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Re-reading, has she moved and that's why it's longer? I still wouldn't do the longer visits at this age, even if it means not seeing each other as much, if your daughter is overall not having fun. Does she want to see her? If so, limit timing a bit and structure structure structure, if not, then I'd just really slow down the visits or meet at neutral play spaces halfway.
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#5 of 7 Old 06-22-2012, 09:21 PM - Thread Starter
 
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Quote:
Originally Posted by Altair View Post

I'm confused why she's there for a few days, I think that is way too much for little kids unless there is a family emergency or something. I would invite her over for an hour or two, max, and play with them or have a project they do together on the kitchen table, or bake cookies or cake pops all together, then send her home. This could break the cycle of the controlling play for a bit, then gradually wean off. When you are playing with them just be blunt and ward off controlling actions if needed, "nope, cats can escape. Go! Chase her!"

 

Quote:
Originally Posted by Altair View Post

Re-reading, has she moved and that's why it's longer? I still wouldn't do the longer visits at this age, even if it means not seeing each other as much, if your daughter is overall not having fun. Does she want to see her? If so, limit timing a bit and structure structure structure, if not, then I'd just really slow down the visits or meet at neutral play spaces halfway.

@ Altair  We have not seen her in a year, they live an hour or so away. Your probably right about the long term thing, her dad is a single father with no contact with the mother, I keep her a few days or so to give him a break. But I am totally rethinking the whole thing for the future, she is still here, she and him had a pretty serious convo on the phone. I talked to him after and he explained to me that in the last 6 months or so she has become more cold and more cold. I told him she in my experience has been this way since I have known her. So I suggested getting her to speak with a therapist to see whats going on.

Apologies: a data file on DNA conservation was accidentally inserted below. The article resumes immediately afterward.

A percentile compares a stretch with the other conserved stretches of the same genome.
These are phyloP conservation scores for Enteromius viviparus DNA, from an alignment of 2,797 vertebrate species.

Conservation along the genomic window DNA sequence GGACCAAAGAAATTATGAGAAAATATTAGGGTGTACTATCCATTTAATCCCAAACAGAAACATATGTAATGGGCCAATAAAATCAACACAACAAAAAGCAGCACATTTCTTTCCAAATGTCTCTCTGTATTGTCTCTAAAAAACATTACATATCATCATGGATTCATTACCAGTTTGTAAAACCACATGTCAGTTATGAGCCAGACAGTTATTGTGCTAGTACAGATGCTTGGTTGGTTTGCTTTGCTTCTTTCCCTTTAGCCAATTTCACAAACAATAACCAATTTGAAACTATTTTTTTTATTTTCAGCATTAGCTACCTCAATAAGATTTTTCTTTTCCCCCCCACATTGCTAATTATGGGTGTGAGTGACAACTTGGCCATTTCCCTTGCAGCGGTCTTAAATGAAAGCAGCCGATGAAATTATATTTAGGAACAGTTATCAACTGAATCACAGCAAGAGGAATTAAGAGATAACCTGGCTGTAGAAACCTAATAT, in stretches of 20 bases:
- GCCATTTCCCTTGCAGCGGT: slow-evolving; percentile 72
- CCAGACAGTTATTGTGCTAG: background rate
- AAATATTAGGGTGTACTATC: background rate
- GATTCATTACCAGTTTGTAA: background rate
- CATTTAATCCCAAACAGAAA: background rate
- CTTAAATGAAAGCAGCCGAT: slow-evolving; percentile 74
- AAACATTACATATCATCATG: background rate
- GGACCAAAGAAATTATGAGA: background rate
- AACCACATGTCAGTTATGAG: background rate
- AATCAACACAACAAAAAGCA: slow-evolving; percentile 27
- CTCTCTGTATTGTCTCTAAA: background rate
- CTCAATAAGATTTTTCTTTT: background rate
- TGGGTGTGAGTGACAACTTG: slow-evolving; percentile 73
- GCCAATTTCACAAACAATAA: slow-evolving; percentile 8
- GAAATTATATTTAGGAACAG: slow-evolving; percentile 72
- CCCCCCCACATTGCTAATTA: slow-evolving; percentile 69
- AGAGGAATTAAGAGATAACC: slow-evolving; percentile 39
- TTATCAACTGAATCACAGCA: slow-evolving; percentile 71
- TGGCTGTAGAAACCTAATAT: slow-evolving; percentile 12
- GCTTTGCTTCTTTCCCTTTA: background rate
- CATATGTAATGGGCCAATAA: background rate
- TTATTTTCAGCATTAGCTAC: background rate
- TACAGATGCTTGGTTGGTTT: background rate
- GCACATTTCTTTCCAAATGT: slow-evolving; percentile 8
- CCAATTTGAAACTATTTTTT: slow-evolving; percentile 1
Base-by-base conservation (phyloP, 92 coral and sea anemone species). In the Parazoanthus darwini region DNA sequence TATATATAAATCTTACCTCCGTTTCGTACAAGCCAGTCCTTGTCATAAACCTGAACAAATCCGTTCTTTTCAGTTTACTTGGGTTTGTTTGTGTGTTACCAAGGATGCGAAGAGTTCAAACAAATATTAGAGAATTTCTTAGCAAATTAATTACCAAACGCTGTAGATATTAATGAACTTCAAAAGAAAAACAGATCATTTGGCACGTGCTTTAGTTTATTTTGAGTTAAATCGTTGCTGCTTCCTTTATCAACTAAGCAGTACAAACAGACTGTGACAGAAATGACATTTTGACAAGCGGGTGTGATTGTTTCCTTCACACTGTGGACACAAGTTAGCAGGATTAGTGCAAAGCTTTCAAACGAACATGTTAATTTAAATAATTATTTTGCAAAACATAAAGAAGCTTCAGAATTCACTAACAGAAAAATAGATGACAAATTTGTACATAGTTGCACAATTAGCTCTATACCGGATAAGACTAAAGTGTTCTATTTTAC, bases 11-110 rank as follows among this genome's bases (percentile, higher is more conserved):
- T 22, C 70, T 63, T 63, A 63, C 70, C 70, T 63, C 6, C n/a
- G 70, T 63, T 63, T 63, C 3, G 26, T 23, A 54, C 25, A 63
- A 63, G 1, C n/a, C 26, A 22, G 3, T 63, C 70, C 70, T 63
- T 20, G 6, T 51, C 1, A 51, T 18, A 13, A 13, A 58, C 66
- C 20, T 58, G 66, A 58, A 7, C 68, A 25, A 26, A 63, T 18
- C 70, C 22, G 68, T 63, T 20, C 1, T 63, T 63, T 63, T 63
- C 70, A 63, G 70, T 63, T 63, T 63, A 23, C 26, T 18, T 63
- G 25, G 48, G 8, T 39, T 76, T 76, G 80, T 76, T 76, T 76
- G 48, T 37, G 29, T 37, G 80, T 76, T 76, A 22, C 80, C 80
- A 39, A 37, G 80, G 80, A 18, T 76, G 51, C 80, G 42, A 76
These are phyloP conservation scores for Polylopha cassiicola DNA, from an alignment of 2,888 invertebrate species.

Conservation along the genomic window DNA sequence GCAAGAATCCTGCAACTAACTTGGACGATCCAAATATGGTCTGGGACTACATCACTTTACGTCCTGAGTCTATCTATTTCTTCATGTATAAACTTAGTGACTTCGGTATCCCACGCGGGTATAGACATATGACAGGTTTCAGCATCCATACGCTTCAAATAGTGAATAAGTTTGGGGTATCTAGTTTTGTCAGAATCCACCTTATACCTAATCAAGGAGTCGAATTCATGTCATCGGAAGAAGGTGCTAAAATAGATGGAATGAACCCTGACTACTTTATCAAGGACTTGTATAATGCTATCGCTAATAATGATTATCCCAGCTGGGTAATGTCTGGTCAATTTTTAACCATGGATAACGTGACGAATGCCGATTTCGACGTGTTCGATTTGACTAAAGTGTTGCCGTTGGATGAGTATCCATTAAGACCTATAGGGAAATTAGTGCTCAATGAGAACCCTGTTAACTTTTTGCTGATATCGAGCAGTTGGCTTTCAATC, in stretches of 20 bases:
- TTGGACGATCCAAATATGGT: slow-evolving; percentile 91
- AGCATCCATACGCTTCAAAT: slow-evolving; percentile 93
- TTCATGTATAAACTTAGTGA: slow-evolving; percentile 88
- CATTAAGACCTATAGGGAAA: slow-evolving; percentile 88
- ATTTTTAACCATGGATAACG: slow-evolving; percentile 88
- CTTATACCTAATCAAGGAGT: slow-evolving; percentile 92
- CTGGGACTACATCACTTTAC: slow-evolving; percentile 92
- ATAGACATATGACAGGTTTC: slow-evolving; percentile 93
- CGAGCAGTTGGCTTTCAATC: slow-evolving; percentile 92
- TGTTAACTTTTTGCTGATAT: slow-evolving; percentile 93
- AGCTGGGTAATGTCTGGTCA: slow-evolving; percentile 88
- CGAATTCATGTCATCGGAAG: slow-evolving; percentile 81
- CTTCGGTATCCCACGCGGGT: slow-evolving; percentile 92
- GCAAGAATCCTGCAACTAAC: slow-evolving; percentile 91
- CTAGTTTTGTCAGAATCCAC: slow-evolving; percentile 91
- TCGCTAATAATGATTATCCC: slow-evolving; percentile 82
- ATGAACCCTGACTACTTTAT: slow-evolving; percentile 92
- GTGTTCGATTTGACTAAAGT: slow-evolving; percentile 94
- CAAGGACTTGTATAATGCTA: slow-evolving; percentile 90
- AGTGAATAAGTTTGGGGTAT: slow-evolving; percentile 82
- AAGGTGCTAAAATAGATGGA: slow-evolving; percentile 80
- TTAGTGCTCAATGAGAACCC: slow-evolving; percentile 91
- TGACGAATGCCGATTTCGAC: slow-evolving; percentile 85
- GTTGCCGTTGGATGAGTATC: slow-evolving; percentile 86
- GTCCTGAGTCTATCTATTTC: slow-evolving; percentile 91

michelle



"We all want progress, but if you're on the wrong road, progress means doing an about-turn and walking back to the right road; in that case, the man who turns back soonest is the most progressive. " - C.S Lewis

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#6 of 7 Old 06-27-2012, 07:46 PM
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Wow, that sounds terrible. If the long playdates can't be reworked I would just make it my business to be close to their play all the time. If you notice controlling behavior, step in before it gets bad. Often once a child really knows that it won't be tolerated, she will learn to play nice. At least in my experience. Also, by 7 most kids CAN play nice. Some have learned that they can get away with being mean too. However, I don't think it means that they can't realize that it won't fly at your house. Amy

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#7 of 7 Old 08-11-2012, 08:29 AM
 
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I wouldn't put both girls in time out when one is lying. I also wouldn't ask her if she lied. I might say. " it is clear that this game isn't fun for both of you, let's find something you can do together".

Leaving them to play sounds problematic, so it might help to plan supervised activities, or outings for them, to break up the day. I would rely heavily on the statement. "in our home we xyz". Xyz = share, take turns, take care of belongings. They couldbake cookies, play with playdough, work puzzles side by side, make bracelets, or create collages. You should probably plan to stay in the room with them, work on your own project or read a book.

I would recommend Parenting with Love & Logic and How to Talk so Kids Will Listen, suggest them to her dad as well.